For those who don’t know, National Novel Writing Month (NaNoWriMo, or NaNo) is an online activity sponsored by the nonprofit Office of Letters and Light. Each year, during the month of November, writers all over the world attempt to write at least 50,000 words of a novel entirely within that month. You can post your word total online and see charts showing how far you’ve come, how far you have to go, what your average word count per day needs to be in order to finish, etc. There are forums for asking questions (e.g., “How much arsenic would it take to kill a turkey vulture?” or “What language(s) do people speak in Lichtenstein?”), or suggesting memes to be incorporated in one’s novel (e.g. the notorious Traveling Shovel of Death). If you reach 50,000 words, as measured by the website’s word count validator, you are a “winner” and receive various symbolic goodies, plus a free proof copy of your book from CreateSpace.
My first experience with NaNoWriMo was secondhand. In 2009, my older daughter found out about NaNo somehow and decided to give it a try. (She had written a number of short stories and poems, but nothing longer.) She came up with her plot during a car ride with a friend. She persevered despite the demands of her senior year in high school, and a mid-November trip to visit the Savannah College of Art and Design. She “won” with a day or two to spare, producing a lovely road-trip coming-of-age love story.
At her age, I had not yet despaired of writing fiction, but I had already given up on writing novels. After writing a novel at age 10, realizing it was dreadful, then starting and abandoning another at age 14, I wrote poetry for a few years and tired of my poetic style. Still sure I was meant to write, searching for my proper form, I signed up for a short story writing seminar. One day, as we were discussing our work, the instructor cheerfully commented that I had done something or other quite well for someone who “wasn’t a born writer.” Having my lifelong certainty so casually contradicted was a last straw. I stopped writing anything but the expository prose required for my literature classes. I went to law school and learned to churn out persuasive argument in quantity.
When I became a mother, I started writing picture book manuscripts. Few had even the most basic of plots, and none had fully realized characters. I told myself that such elements were beyond me.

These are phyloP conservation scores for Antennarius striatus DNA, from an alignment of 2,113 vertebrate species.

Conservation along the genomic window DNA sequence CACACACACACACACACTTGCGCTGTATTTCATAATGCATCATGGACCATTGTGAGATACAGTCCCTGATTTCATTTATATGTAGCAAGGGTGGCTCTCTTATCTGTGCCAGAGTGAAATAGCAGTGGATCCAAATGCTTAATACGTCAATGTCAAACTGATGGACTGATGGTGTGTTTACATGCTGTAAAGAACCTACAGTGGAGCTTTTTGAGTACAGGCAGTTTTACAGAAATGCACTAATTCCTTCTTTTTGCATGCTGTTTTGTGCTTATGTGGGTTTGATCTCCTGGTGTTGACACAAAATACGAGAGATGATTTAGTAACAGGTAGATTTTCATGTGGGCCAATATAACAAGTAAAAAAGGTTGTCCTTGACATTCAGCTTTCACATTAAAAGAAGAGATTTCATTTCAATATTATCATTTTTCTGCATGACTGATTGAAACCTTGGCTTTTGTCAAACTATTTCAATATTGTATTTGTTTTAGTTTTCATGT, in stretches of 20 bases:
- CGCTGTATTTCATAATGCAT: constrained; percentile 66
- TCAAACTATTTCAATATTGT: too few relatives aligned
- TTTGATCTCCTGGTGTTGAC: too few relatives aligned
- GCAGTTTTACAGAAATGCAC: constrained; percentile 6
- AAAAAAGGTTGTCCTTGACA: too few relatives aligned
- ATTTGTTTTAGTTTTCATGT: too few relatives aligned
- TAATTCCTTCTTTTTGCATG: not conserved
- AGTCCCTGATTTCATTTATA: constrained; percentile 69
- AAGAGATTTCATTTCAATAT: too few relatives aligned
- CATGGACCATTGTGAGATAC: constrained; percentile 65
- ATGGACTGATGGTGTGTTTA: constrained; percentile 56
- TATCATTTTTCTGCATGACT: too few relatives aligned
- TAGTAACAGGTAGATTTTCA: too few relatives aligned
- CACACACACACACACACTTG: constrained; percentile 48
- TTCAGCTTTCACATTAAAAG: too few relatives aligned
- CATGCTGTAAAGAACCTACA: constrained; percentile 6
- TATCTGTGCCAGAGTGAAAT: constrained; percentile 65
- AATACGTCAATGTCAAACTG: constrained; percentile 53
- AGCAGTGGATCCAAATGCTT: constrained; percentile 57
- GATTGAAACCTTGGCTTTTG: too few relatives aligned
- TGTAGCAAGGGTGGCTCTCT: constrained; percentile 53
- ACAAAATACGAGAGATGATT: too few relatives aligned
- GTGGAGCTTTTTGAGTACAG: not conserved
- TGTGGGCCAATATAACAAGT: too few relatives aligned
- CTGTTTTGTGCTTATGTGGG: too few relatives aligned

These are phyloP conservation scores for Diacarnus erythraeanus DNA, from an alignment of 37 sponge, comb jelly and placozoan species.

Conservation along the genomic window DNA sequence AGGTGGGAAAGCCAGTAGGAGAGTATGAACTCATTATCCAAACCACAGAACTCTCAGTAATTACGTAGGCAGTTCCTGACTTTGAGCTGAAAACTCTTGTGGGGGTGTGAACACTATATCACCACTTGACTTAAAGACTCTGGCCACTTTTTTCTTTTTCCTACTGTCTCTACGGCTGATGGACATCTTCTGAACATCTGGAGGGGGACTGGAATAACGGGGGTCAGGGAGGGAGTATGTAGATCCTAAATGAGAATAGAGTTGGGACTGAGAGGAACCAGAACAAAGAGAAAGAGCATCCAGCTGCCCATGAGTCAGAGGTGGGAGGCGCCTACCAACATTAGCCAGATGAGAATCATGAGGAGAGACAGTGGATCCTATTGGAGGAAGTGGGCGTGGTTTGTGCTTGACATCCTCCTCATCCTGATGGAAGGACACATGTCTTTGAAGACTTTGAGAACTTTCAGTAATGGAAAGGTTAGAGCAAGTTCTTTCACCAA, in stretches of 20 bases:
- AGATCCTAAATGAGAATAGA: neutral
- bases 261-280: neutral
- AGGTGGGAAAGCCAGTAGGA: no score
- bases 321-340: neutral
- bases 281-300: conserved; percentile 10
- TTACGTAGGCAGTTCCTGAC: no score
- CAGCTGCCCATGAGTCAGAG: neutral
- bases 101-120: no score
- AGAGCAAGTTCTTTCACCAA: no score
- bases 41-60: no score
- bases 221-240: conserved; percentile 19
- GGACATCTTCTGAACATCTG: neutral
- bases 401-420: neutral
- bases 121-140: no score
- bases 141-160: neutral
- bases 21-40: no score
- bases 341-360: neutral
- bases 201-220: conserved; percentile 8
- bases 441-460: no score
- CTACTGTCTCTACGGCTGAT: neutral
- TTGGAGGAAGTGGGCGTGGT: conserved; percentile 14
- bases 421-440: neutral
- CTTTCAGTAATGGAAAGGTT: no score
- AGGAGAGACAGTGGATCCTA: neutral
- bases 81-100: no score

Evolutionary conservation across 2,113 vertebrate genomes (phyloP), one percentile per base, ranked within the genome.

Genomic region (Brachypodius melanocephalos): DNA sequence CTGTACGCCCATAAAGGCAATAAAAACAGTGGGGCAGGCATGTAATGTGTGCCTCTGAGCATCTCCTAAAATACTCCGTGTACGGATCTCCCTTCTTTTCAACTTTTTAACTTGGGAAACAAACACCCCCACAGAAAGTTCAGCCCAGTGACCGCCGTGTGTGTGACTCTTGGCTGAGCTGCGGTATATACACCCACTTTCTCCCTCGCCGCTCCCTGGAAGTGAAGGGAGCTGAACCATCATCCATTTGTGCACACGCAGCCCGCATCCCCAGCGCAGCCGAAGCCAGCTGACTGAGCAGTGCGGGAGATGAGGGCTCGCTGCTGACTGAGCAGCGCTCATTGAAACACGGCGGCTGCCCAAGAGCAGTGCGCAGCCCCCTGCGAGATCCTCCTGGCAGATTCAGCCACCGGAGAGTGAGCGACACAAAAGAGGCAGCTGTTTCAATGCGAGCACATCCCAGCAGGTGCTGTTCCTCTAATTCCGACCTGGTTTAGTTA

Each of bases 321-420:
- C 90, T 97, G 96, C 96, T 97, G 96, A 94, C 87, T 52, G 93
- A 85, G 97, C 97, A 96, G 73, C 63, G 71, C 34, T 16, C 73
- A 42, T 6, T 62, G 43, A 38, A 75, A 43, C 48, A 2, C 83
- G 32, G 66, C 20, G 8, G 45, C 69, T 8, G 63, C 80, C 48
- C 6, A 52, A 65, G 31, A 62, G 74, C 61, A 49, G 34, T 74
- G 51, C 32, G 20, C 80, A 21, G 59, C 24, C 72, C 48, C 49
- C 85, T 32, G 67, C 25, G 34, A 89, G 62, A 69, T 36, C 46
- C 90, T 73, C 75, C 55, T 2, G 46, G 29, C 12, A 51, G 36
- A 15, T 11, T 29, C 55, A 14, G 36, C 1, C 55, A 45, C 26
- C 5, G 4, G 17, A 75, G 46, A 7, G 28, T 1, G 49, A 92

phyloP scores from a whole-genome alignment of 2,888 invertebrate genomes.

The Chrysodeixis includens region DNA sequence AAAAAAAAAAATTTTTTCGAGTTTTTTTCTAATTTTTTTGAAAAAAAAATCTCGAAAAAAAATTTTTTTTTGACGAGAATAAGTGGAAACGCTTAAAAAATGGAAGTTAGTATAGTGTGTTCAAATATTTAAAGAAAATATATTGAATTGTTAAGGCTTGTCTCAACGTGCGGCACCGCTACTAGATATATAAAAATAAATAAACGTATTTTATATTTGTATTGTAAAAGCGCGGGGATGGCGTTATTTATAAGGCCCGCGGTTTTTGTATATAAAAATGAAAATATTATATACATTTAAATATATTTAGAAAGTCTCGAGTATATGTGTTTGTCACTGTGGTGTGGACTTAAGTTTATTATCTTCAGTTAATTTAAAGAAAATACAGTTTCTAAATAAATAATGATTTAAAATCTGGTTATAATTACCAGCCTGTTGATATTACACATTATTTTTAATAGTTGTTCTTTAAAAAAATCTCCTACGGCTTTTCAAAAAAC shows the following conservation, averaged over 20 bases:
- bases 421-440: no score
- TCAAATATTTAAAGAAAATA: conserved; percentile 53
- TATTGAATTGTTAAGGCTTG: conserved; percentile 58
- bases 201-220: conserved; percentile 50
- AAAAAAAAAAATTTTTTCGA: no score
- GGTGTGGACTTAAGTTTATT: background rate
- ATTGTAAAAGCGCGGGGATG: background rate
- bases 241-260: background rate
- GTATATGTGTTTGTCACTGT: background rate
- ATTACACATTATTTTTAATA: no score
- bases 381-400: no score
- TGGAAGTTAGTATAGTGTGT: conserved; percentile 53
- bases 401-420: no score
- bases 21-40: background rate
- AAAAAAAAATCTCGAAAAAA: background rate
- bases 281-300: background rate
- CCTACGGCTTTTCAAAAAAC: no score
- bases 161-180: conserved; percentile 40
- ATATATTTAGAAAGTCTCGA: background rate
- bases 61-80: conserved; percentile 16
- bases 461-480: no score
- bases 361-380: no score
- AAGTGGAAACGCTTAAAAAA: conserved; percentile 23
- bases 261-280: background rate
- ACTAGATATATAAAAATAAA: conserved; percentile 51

My daughter was planning to do NaNo again in 2010. Somehow, in the year between NaNo 2009 and NaNo 2010, I began toying with the idea of trying it myself. I expected to drop out after a few days with nothing much done. I gave myself permission to drop out – and thereby gave myself permission to try.
I made the decision only a few days before November 1st. I came up with a few different science fiction ideas, picking one a day or two before NaNo started. It was a starting point and nothing more: no developed plot, no ending, not many characters. I started at the beginning and just let it happen. To my delight, I found that dialogue came to me, and characters appeared. Plot developments popped into my head, often when I wasn’t writing. I learned to keep paper and pen with me at all times, except in the shower – and to shower fast. I found that my most creative time was lying in bed, waiting to fall asleep. (It did happen once or twice that I wrote myself a note in the dark, forgot to tear off the sheet, and later wrote another note on top of it, rendering both indecipherable.)
Two or three days in, I stopped writing in sequence. When I had an idea for a scene, I wrote it down in a separate document to consult later. I worked on whatever scene had my interest at the time, plunking it in later wherever I thought it might fit.
The most important NaNoWriMo motto, for me, was “Don’t be afraid to suck.” The point was to turn out a first draft. If any of it was good, that was gravy. With this ground rule, I was able to keep my inner editor – not to mention thoughts of my years of defeatism and passivity – at bay.
I had the advantage (in this context) of being not just self-employed, but self-underemployed. I could write whenever the urge or the idea struck me. With that schedule, I didn’t keep track of how much time I spent writing, but I believe that for most people, the required 1,667 words per day take about 2+ hours.
We had a wonderful Municipal Liaison who gave us goodies – calendars with word goals for every day, stickers – and set up multiple write-ins every week. It wasn’t the most productive writing time – we talked too much – but we cheered each other on and brainstormed when one of us was stuck. (Since NaNoWriMo, we’ve continued meeting every two weeks to write, talk, share resources, and enjoy each other’s company.)
I made my 50,000 target with days to spare, and continued to 60,000. I did one major rewrite the following month and thought I had something good. That assessment was premature. NaNo, and especially the easygoing, “pantser” approach to NaNo that I followed, is the way to generate the raw material for a novel – not a novel. It’s a beginning. But a beginning was what I desperately needed. I heartily, almost evangelically, recommend it for anyone who needs the same.
In August 2011, I took a break from editing my first NaNo novel and took part in “Camp Nano,” a stripped-down summertime version of NaNoWriMo. I completed a very rough draft of another novel, which is waiting for me to have time to revisit it. Can’t do it yet — I have NaNo 2011 coming up. I’ll be working on — and with a little luck, completing a rough draft of — the sequel to my NaNo 2010 novel, Twin-Bred. Stay tuned!